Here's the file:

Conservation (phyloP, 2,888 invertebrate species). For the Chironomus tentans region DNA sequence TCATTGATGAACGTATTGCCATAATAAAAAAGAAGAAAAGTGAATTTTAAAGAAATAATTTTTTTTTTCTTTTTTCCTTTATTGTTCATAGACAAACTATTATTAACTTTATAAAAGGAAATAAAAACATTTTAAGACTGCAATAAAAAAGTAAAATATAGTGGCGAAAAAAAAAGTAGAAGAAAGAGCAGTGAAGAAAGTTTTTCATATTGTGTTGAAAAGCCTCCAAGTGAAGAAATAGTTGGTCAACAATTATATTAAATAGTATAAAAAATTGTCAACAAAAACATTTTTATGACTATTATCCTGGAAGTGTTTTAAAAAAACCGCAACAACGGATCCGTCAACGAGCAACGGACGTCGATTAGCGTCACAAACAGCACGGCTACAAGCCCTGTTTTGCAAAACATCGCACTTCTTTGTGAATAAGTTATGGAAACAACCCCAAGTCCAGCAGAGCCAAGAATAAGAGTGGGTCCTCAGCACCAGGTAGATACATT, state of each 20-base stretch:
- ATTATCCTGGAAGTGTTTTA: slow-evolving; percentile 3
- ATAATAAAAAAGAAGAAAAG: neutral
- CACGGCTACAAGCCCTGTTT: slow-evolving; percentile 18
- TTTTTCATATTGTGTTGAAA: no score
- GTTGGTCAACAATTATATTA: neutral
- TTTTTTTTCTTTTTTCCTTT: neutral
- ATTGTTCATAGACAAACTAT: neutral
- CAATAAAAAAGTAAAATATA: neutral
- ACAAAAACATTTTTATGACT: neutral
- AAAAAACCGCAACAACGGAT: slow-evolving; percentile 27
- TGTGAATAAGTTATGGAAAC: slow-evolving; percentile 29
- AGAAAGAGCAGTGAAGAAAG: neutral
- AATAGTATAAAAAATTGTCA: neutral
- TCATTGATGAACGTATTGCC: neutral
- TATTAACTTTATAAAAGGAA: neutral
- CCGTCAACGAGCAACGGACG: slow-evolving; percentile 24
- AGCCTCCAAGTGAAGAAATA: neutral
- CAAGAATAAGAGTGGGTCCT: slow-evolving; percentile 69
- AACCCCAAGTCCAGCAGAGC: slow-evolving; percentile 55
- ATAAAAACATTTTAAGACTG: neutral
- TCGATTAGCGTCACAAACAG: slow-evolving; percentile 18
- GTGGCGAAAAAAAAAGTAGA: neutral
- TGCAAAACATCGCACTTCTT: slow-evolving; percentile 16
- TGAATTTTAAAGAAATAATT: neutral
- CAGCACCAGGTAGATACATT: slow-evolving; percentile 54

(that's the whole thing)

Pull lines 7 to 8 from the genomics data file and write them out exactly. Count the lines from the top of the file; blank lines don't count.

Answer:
- TTTTTTTTCTTTTTTCCTTT: neutral
- ATTGTTCATAGACAAACTAT: neutral